Chapter 8 The Return of Refugees and the Reconstruction in Syria

Ibrahim Awad

*Ibrahim Awad is Professor of Practice in Global Affairs and Director of the Center for Migration and Refugees Studies (CMRS) at The American University in Cairo (AUC). He holds a BSc in Political Science from Cairo University and a PhD in Political Science from the Graduate Institute of International Studies and Development Studies, University of Geneva, Switzerland. His research interests encompass global governance and international organisation, regionalism and regional integration, international migration and refugee studies as well as employment, and human rights. Dr. Awad’s research particularly bears on the Arab World, the Middle East, Africa, and the Euro-Mediterranean region.


The active intervention of Russia and Iran, and the practical support of Turkey, have allowed the authorities in Damascus to emerge as victors in the military confrontations that have plagued the Syrian civil conflict. The authorities in Damascus are now in control of almost the entire Syrian territory. The return of the millions of refugees has become a priority issue in attempts at finding a settlement for the Syrian conflict for two reasons. First reason is the insistence of some hosts (e.g. EU) who refuse to subject the return on prior conditions. Secondly, for the prevailing national-regional-international alliance (e.g. Syria-Iran and Hezbollah-Russia), the return of refugees would signal recognition of the control of Syrian territory by the Damascus authorities, which would reinforce their legitimacy. This is particularly true for these Damascus authorities as well as for their Russian and Iranian allies.

Regardless of these prevailing actors’ preferences, in international refugee law, the return must be voluntary, which involves not only the free will of refugees but also preparedness. Current studies show most of the Syrian refugees have a strong feeling to go back. The very modest actual return so far, despite the refugees’ avowed wish to go back home someday, reveal their lack of preparedness. Of the 5,648,000 registered refugees, only 2.8 percent returned to Syria between 2016 and April 2019.

Reconstruction of the destroyed country is necessary to prepare the environment for the return. However, neither actors directly concerned by the presence of refugees nor those that have buttressed the Damascus authorities have the necessary resources to finance reconstruction. In principle, all Lebanese actors agree on excluding local integration as a durable solution for the Syrian refugees in their country. The economic burden borne by Lebanon to host the refugees is one argument repeatedly articulated. Russia does not have these resources for the reconstruction, but has made the refugees’ return to Syria an incentive for Germany to finance reconstruction. Last but not least, China appears to be in a better position to contribute to Syrian reconstruction than Russia, Iran and the EU. However, China’s geographic distance from and absence of historical traditional ties to Syria do not support China’s potential role as a major actor in Syria’s reconstruction.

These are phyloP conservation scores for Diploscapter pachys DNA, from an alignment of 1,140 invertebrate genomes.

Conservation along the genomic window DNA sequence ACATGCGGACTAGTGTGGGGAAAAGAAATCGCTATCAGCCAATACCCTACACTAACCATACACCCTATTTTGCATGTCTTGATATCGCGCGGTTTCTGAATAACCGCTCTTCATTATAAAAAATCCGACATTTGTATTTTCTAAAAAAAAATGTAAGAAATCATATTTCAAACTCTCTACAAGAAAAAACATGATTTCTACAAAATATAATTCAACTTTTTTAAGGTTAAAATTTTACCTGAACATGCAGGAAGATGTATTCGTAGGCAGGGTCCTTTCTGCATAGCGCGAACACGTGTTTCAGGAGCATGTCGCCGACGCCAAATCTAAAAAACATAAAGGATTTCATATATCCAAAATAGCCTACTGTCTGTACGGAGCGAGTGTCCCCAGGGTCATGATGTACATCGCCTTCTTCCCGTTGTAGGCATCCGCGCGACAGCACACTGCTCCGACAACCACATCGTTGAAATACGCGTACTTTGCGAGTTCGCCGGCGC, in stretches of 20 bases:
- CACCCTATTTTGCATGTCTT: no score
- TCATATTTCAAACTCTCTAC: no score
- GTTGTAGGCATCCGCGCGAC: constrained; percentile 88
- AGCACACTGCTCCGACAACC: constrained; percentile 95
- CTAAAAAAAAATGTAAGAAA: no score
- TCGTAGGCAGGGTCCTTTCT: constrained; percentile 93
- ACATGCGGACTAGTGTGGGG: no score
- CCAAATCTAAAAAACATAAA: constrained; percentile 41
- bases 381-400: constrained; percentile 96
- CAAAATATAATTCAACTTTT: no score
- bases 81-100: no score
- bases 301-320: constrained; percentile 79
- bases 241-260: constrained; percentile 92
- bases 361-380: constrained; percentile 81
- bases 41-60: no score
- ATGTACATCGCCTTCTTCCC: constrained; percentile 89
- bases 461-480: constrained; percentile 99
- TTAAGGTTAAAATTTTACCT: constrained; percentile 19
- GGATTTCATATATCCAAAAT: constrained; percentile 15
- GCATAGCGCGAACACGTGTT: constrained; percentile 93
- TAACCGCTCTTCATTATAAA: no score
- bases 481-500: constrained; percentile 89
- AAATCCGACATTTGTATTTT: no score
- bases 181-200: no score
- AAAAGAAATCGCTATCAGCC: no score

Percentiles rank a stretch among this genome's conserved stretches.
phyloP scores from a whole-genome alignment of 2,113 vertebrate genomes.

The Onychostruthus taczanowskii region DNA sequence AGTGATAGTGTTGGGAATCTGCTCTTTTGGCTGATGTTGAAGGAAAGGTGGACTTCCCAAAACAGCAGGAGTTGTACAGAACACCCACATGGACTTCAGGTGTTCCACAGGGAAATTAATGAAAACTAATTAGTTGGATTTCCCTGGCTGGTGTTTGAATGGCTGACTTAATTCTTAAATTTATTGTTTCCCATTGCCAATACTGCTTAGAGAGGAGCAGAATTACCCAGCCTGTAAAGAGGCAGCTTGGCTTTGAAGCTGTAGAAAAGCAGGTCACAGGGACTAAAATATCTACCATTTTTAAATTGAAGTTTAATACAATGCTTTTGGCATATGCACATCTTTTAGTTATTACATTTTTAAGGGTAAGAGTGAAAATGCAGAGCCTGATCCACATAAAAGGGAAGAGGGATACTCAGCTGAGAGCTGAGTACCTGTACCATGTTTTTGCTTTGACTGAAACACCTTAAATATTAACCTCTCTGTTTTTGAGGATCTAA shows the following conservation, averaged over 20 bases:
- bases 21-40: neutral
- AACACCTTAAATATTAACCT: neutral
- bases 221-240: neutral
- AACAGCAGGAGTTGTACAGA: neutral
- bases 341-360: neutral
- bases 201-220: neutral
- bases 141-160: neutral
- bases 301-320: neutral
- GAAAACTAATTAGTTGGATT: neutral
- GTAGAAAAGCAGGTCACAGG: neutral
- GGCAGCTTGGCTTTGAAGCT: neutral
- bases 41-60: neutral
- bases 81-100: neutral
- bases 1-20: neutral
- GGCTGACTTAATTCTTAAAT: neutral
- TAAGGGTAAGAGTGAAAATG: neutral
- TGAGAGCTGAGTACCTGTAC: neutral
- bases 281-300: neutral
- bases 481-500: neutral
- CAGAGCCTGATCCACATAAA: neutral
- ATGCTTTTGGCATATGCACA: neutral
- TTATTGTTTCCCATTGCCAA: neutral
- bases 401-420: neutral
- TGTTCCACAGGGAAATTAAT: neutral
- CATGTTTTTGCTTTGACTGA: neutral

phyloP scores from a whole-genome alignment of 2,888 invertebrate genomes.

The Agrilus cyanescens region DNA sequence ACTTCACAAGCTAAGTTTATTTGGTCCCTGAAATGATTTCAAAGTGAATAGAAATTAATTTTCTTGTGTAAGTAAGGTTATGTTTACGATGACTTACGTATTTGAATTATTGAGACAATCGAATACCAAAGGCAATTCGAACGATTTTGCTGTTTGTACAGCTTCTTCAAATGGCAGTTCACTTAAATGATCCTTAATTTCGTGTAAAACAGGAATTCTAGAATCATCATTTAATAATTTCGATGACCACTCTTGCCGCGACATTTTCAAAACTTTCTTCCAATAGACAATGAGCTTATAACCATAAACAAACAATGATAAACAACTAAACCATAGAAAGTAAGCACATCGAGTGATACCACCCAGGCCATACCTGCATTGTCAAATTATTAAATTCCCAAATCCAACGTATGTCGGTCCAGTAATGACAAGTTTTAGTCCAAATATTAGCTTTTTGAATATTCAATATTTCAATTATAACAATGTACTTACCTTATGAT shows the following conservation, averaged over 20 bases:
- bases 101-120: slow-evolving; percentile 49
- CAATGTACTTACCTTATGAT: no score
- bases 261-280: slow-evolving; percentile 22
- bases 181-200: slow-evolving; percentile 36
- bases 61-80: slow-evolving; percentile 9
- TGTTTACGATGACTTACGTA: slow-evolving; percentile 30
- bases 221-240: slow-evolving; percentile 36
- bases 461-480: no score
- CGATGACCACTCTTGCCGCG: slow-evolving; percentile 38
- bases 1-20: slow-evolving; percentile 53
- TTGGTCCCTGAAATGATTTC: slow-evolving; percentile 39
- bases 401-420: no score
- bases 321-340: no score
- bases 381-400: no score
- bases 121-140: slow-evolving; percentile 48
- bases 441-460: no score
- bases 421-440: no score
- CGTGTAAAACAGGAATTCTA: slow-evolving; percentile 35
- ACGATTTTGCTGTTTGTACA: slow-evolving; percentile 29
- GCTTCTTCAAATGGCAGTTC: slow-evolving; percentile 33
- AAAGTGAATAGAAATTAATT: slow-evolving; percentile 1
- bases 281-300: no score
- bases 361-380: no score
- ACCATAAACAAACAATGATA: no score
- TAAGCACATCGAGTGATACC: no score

Those who do have them, particularly the European Union, condition their participation in financing reconstruction on the establishment of political discussions in which all parties are involved and the subsequent achievement of a political settlement. The EU’s attitude towards the authorities in Damascus, whom they have considered responsible for the conflict from its very beginning, constitutes the first factor conditioning its participation in Syria’s reconstruction. Moreover, EU would not like their participation in Syria’s reconstruction to contribute to the reinforcement of Russia’s position in the Middle East. As for Saudi Arabia and the UAE, may pursue through participating in Syria’s reconstruction to balance against Iran’s influence in Syria. However, controversy exists with regard to the financial resources at the disposal of particularly Saudi Arabia. The cost to Saudi Arabia of the war in Yemen most likely weighs in some arguments used in this controversy. In addition, a complete reversal of Saudi Arabia’s attitude towards the Damascus authorities may be difficult to realize without a face-saving political settlement.

Thus, a linkage between refugee return, political settlement, and reconstruction is established. The relationship between these factors are in a stalemate. Breaking this stalemate requires all involved parties to reconsider their own priorities progress may also be realized through a delicate process of political reconstruction that takes account of realities on the ground, as well as the positions, aspirations, and interests of concerned national, regional, and international actors. For the actors with resources, the promise of participation in reconstruction is a lever to modify the terms of the political situation resulting from the Damascus military prevalence. Because the Damascus authorities do not feel compelled to bargain with the militarily vanquished, reconstruction is in a stalemate and, by way of consequence, so also is a significant return of refugees. The stalemate will only be broken when the Damascus authorities realize that for reconstruction to materialize they need to bargain directly or indirectly with its potential financiers.